Alerts and Notices
SynopsisHerniated disk (herniated disc) is a protrusion of the soft center nucleus pulposus of an invertebral disk through the outer fibrocartilage ligamentous annulus ring in the spinal vertebrae, which causes nerve irritation, nerve root compression, and pain. Causes include trauma and disk degeneration due to aging.
Common symptoms include neck or back pain with or without tingling or numbness in the limbs. In more severe cases, weakness can be present as well. Disk herniation most commonly occurs in the lumbar spine, particularly at the L4-L5 and L5-S1 levels, as most movement of the spine occurs in this region. It is also common in the lower cervical spine C6-C7 but is rare in the thoracic spine.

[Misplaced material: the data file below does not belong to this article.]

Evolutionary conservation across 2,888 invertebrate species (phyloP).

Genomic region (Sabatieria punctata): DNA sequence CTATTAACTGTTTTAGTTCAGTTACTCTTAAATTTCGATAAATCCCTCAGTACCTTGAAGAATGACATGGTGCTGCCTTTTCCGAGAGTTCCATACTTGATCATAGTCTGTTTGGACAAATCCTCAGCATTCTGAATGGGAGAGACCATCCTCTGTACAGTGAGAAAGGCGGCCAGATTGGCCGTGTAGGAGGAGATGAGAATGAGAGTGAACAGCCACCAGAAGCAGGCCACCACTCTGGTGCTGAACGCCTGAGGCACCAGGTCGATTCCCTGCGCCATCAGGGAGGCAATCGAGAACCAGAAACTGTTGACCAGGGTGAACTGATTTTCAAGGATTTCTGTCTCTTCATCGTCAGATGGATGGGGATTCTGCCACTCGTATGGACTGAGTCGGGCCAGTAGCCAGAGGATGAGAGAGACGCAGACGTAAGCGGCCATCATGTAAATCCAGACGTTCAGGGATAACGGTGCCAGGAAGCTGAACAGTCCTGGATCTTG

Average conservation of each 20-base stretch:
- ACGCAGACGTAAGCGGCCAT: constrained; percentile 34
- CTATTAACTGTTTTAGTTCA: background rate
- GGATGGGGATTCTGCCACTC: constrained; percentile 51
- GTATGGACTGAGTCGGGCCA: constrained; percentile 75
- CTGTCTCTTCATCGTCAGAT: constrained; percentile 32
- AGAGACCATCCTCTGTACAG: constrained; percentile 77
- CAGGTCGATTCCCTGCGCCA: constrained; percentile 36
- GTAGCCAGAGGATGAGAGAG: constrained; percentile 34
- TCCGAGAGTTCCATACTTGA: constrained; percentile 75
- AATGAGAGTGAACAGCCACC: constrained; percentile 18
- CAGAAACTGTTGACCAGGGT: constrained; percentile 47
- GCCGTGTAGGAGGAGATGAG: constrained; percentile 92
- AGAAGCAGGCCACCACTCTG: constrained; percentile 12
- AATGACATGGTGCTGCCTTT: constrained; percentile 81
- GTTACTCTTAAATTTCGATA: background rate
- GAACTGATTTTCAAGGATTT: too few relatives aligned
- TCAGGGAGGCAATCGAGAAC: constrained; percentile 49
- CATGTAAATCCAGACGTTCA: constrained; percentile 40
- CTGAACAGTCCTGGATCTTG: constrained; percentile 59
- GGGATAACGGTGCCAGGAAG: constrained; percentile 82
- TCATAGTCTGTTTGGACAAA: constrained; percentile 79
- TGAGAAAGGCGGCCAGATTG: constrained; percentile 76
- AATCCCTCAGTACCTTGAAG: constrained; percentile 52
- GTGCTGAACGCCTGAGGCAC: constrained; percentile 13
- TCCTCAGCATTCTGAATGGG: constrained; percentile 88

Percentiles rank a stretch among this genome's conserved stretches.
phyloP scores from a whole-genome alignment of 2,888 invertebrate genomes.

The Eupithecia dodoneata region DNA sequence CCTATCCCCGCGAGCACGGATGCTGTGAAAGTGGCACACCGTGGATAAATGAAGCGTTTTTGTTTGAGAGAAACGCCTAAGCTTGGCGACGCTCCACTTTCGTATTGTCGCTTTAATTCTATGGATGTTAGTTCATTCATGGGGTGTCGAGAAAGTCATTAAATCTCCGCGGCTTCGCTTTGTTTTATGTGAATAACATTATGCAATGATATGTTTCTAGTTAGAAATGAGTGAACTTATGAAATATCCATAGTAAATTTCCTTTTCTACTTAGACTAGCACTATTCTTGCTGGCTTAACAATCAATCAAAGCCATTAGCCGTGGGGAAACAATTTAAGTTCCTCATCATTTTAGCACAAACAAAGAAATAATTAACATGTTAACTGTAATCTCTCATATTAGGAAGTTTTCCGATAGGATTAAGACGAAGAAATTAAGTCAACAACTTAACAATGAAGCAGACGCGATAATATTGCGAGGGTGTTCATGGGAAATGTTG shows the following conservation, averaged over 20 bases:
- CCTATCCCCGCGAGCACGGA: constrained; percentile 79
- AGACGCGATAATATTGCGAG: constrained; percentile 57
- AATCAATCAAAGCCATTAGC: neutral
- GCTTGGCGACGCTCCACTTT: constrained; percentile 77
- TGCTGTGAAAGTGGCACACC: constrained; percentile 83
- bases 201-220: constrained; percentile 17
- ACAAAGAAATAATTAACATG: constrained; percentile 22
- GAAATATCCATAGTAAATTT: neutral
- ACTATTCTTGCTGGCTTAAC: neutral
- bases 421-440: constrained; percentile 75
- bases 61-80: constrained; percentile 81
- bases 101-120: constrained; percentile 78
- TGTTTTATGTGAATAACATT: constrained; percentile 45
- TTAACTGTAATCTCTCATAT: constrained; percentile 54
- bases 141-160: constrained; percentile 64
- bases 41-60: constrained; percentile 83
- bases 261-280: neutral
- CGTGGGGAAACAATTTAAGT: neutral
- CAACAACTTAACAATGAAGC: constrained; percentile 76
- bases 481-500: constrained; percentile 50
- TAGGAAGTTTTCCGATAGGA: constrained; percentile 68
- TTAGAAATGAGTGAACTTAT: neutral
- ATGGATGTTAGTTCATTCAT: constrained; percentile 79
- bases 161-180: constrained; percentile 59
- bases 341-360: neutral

Other common terms used to describe this include slipped disk and bulging disk. Technically, a bulging disk is a disk that protrudes out from the vertebral column, but without a ruptured annulus fibrosis.
Men are more commonly affected by herniated disks than women.
M51.9 – Unspecified thoracic, thoracolumbar and lumbosacral intervertebral disc disorder
73589001 – Intervertebral disc prolapse
Differential Diagnosis & Pitfalls
- Diabetic lumbosacral plexopathy
- Epidural abscess
- Acute inflammatory demyelinating polyradiculoneuropathy
- Neoplasm (ependymoma, lymphomatous meningitis, astrocytoma, bony metastases to the spine)
- Vertebral fracture (see, eg, osteoporotic compression fracture)
- Musculoskeletal back pain
- Ankylosing spondylitis
- Spinal cord infarct
- Inflammatory or ischemic myelopathy